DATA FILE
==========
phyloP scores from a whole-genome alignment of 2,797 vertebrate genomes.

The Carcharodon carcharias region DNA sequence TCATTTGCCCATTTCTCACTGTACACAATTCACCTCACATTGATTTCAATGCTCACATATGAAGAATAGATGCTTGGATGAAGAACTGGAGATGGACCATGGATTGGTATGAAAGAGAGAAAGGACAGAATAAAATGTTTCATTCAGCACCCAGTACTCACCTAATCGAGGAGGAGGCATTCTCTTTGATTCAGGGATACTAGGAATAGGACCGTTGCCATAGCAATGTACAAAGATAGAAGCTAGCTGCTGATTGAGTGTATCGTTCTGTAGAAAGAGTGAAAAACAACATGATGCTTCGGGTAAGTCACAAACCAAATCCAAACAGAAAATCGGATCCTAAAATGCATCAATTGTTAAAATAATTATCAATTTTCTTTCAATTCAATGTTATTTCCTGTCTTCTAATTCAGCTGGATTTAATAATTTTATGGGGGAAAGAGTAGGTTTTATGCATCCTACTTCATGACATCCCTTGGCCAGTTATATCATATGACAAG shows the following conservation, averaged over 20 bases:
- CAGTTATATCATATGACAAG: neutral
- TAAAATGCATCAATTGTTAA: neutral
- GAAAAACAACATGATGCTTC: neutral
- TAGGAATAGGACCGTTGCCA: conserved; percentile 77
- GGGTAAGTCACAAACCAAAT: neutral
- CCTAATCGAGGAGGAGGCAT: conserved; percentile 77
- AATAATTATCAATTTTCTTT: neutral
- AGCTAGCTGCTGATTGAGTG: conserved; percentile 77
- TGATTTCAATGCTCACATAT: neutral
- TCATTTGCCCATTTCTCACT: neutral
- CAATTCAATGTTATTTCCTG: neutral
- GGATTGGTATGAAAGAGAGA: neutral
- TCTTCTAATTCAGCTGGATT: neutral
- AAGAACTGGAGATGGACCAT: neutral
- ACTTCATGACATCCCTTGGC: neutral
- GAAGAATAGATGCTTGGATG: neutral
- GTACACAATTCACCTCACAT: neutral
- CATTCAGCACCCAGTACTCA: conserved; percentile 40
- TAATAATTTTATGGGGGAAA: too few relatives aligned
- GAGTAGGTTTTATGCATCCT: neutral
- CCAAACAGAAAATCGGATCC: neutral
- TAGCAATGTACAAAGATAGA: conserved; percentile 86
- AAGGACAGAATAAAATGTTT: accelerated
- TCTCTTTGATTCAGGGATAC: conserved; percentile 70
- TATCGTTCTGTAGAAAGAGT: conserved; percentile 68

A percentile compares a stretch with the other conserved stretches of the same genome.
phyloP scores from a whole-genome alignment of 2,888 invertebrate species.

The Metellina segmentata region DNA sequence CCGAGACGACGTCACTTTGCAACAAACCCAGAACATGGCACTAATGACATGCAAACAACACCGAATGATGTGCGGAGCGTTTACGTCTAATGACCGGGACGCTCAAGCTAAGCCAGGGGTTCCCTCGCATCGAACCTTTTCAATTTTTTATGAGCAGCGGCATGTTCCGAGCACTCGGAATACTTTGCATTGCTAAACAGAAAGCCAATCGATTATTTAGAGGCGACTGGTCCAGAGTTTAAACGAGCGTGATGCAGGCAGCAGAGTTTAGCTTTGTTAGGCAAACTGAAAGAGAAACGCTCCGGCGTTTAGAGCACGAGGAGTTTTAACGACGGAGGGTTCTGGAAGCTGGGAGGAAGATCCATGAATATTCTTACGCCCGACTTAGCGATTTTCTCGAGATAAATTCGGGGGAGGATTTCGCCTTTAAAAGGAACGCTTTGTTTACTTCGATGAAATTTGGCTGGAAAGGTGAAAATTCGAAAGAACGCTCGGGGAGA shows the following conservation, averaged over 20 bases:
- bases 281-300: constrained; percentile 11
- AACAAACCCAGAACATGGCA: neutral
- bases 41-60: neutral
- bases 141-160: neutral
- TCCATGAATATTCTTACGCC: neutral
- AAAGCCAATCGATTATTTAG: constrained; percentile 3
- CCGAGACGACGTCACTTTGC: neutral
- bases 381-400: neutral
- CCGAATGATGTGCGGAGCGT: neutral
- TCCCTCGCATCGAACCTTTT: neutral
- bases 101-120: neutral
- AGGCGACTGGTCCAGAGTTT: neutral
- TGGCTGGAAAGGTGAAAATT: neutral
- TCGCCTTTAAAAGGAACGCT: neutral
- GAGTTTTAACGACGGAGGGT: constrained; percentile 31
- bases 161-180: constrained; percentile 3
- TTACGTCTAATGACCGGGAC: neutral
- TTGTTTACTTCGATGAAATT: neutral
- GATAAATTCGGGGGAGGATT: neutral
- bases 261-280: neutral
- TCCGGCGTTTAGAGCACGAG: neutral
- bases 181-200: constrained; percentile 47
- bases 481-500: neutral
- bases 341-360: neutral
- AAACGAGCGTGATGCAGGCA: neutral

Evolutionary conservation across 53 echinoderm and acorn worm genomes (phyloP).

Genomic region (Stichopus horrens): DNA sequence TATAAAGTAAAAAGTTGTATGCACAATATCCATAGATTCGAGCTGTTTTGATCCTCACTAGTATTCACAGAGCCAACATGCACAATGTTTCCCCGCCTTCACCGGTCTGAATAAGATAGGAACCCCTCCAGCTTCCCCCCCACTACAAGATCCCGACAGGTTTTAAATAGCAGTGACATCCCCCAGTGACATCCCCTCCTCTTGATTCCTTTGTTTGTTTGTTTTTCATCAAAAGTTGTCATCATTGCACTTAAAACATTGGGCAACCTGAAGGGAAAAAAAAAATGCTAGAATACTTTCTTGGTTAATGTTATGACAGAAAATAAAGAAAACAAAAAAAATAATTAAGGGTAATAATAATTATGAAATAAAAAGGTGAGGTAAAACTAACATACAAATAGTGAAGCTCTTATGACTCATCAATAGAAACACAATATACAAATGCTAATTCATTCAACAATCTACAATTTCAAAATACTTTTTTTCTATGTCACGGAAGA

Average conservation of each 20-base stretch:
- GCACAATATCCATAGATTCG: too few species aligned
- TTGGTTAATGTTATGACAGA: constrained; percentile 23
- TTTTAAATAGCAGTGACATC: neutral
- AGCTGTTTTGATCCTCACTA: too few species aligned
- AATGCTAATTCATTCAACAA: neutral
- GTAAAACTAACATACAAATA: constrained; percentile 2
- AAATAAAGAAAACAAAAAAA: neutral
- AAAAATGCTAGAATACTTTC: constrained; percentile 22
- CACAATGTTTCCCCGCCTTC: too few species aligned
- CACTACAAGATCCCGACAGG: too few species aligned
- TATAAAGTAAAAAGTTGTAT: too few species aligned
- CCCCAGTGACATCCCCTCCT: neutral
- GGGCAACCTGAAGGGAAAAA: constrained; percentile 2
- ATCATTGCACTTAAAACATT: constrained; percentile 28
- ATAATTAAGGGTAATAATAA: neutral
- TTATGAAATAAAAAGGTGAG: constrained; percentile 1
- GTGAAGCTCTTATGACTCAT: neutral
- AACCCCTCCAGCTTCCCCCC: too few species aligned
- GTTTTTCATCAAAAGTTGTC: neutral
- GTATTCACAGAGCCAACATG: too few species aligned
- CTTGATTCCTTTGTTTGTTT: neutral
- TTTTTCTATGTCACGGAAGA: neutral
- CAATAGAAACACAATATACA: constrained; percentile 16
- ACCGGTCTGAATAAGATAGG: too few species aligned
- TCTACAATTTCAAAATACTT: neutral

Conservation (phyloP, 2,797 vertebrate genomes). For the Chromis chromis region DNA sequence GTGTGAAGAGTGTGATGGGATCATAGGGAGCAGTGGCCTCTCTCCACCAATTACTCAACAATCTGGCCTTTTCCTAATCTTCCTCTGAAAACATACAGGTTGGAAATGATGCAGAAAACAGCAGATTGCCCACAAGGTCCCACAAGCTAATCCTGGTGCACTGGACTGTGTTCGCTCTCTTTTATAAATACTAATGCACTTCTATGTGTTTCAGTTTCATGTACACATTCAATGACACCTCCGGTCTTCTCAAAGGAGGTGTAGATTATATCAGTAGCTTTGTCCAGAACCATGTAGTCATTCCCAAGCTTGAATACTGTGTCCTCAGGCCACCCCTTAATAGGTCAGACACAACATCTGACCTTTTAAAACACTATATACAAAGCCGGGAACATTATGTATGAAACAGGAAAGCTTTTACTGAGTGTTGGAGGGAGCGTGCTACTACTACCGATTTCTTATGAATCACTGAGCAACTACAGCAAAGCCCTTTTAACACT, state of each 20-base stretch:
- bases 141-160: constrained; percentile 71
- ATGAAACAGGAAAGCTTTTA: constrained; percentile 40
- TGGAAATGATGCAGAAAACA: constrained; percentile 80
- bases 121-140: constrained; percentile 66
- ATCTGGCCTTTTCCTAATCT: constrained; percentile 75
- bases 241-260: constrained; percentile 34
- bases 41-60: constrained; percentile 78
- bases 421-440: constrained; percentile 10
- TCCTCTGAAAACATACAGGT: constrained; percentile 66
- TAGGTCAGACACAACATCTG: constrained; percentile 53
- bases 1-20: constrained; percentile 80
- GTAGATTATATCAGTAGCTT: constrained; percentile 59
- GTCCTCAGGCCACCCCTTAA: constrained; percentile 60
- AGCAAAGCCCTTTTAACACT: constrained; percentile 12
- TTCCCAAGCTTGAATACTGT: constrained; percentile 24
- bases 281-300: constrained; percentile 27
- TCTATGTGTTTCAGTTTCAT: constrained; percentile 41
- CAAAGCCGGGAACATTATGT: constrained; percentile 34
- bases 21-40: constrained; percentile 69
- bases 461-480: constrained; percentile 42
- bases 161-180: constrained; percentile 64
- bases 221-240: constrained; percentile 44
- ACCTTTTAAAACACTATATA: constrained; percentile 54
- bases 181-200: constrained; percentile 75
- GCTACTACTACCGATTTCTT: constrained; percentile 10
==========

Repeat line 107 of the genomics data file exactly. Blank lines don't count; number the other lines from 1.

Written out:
- ACCTTTTAAAACACTATATA: constrained; percentile 54